Helen pulled a card out of her wallet and Fiona keyed the amount into the till and then passed the card reader across to Helen. For the first time, Emma saw Helen falter, and then with an almost imperceptible shake of the head she pushed her card into the machine and tapped in her pin. The receipts printed with a low mechanical whirr and the transaction was complete.

“Great, that’s all gone through.” Said Fiona, smiling up at Helen and offering her the receipt and her card back. Helen took them both, tucking everything back into her handbag.

“Would you mind giving me a hand getting it out to my car? I’m just parked down the street.” Asked Helen. Emma sprang forward, desperate to move.

“Of course, yes.” She helped Helen to lift the tree up and Fiona held the door open for them as they carried it out to Helen’s car. Helen opened the enormous boot and they slid the tree in - both a little out of breath from the exertion. Helen shut the boot and stood with one hand on the boot of the car - she looked worn out. Emma’s heart pinged.

“Are you ok?” Emma asked, tentatively. She had never felt so out of her depth or confused in a social situation.

“I am.” Helen said, with false confidence, “That was difficult. I just needed to see she was just a woman. Just a woman. Poor woman.”

Emma didn’t know what to say back. It didn’t really feel like a time for tribalism - there were no real winners here she thought. Helen looked up at her and held her eyes before licking her lips and beginning to speak.

“Emma, I’m going to tell you something and leave it up to you what you do with this information.” Emma swallowed, “After that day at the marina I kicked Norman out. Obviously it is not in Norman’s nature to accept that he can’t have what he wants and he had a go at winning me back. He turned up at the house begging for a second chance and offering me a large diamond and ruby ring as an apology. I can’t help but notice that Fiona is now wearing that ring and I would assume she does not know that he first used it to try and win me back before offering it to her. I… I don’t think I need to help her in any way, but, well, there’s the information. You can tell her or not - you know what’s best.” Helen nodded - it felt more for herself than for Emma and Emma stood still on the street blinking stupidly.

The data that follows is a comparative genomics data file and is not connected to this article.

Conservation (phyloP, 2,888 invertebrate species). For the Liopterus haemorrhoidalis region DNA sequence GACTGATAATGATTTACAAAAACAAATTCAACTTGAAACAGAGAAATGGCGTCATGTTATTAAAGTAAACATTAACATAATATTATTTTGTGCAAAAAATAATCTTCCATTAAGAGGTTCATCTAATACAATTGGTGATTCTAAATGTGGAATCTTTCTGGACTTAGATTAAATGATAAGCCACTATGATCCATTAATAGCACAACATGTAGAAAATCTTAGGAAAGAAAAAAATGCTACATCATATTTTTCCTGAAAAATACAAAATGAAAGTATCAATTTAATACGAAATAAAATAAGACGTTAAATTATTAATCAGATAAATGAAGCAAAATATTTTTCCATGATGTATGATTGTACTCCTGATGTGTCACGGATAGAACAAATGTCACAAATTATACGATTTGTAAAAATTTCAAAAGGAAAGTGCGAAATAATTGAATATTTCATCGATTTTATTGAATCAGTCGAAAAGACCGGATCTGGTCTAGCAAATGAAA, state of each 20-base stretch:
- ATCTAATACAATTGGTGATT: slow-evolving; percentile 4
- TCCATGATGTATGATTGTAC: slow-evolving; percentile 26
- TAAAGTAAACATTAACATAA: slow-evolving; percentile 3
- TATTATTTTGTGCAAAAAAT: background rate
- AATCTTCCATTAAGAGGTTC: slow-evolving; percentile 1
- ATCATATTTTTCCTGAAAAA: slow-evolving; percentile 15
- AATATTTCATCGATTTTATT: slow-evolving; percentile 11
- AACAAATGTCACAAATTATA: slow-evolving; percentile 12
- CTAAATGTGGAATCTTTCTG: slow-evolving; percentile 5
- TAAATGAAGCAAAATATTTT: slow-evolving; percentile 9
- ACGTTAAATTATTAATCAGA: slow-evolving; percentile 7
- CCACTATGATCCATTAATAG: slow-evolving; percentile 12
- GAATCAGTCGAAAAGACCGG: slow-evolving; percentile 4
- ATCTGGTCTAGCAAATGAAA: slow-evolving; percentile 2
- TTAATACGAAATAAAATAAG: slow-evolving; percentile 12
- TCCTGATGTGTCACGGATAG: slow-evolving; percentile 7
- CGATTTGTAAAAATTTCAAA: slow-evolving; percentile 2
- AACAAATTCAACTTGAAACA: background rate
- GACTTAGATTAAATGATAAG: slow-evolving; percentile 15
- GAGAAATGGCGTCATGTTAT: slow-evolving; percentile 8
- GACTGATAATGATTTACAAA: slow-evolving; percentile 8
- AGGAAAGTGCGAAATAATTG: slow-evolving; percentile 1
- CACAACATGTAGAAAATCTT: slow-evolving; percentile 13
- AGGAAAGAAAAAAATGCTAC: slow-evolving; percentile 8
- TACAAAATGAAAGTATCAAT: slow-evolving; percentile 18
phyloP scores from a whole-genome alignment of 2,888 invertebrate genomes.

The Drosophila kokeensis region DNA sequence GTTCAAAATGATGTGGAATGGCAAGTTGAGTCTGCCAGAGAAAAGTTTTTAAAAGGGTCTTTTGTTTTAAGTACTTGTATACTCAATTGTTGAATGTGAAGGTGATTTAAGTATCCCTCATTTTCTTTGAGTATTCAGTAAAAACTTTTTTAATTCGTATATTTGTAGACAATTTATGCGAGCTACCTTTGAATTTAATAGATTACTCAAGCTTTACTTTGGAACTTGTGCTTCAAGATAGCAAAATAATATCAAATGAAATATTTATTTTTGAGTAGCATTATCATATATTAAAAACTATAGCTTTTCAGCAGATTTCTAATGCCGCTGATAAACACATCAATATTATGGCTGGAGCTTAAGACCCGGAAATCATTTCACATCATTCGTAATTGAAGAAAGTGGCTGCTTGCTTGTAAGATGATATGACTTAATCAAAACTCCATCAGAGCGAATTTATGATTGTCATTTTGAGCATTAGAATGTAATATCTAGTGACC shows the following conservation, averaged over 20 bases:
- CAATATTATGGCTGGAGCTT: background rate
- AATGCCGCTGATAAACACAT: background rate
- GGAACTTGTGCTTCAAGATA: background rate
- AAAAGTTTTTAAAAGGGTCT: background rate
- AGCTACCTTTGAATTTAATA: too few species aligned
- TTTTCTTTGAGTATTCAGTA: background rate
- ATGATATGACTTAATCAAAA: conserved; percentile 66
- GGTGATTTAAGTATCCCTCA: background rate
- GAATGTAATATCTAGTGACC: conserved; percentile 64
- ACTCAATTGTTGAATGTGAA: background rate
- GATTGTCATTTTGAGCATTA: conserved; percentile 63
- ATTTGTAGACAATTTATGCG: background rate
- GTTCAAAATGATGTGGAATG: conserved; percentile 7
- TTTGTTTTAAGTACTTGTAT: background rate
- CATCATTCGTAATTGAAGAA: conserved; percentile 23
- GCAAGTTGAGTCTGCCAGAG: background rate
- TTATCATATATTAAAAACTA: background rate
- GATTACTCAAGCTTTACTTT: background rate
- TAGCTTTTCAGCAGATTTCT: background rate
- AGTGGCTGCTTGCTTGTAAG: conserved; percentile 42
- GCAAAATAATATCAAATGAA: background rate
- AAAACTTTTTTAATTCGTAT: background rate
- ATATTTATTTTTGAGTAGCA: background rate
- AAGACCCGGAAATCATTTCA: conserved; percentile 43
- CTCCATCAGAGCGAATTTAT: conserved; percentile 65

She found her voice and nodded back at Helen, “Right, ok. Yes, no, she doesn’t know that. That’s good of you to say.”

“Well, I don’t know. Half of me wants to run back in and do her some real damage.” Helen smiled a sad smile, “But the other half knows Norman, and knows it wouldn’t make me feel better to willingly let someone else get hurt. Even if she didn’t give me the same respect.” Helen shook her keys and moved to climb into her car. Emma was left dumbstruck as the car pulled away. She swore that fi you cut that woman in half there would be class printed straight through her. As she paced back to the shop she wondered what it was about Norman that managed to get perfectly pleasant, sane women to want to be with him? There was one obvious answer but she really didn’t want to think about that. It must be the money.

She pushed open the door to the shop, her legs feeling heavy and slow. What on earth was she going to say to Fiona? There were no customers in the shop and Fiona looked up from behind the till.

“Well, that was painless.” Fiona said brightly and Emma felt like she caught a note of fake bravado in it.

“Yeah.” How on earth was she going to begin this sentence? There was no way she couldn’t tell her, was there?

“Do you want to see the dress I bought?” Fiona’s words burrowed through Emma’s foggy thoughts.

“Yes, yes please.” She said, trying to smile as genuinely as she could. Fiona popping downstairs to get the dress would buy her some more time to think. While Fiona was gone a man came in looking for a trinket and as he left Emma realised she had no idea if she’d managed to say a single word to him as she mechanically put the purchase through the till.

Fiona reappeared wearing an absolutely beautiful soft purple evening dress. She looked lovely and was smiling from ear to ear.

“Isn’t it perfect?” She said, twirling to show off the full movement in the skirt, “It’s for dinner. Norman has said he’s taking me out somewhere really special on Thursday. Oh Emma, I really think it’s going to be different. After we left the pub last night he came back to mine and he was so down to earth and lovely. We just watched a documentary and went to bed - it felt like a real, proper relationship. Neither of us was tense or angry or worried and I wasn’t needy. It was lovely. For the first time in a long time I’m really, genuinely excited about where things could be going for me.”

Emma blinked. Mouth dry. What could she say back?


Does Emma…

  1. Tell Fiona immediately
  2. Tell Fiona after the fancy dinner
  3. Tell Norman to tell Fiona 
  4. Not tell Fiona at all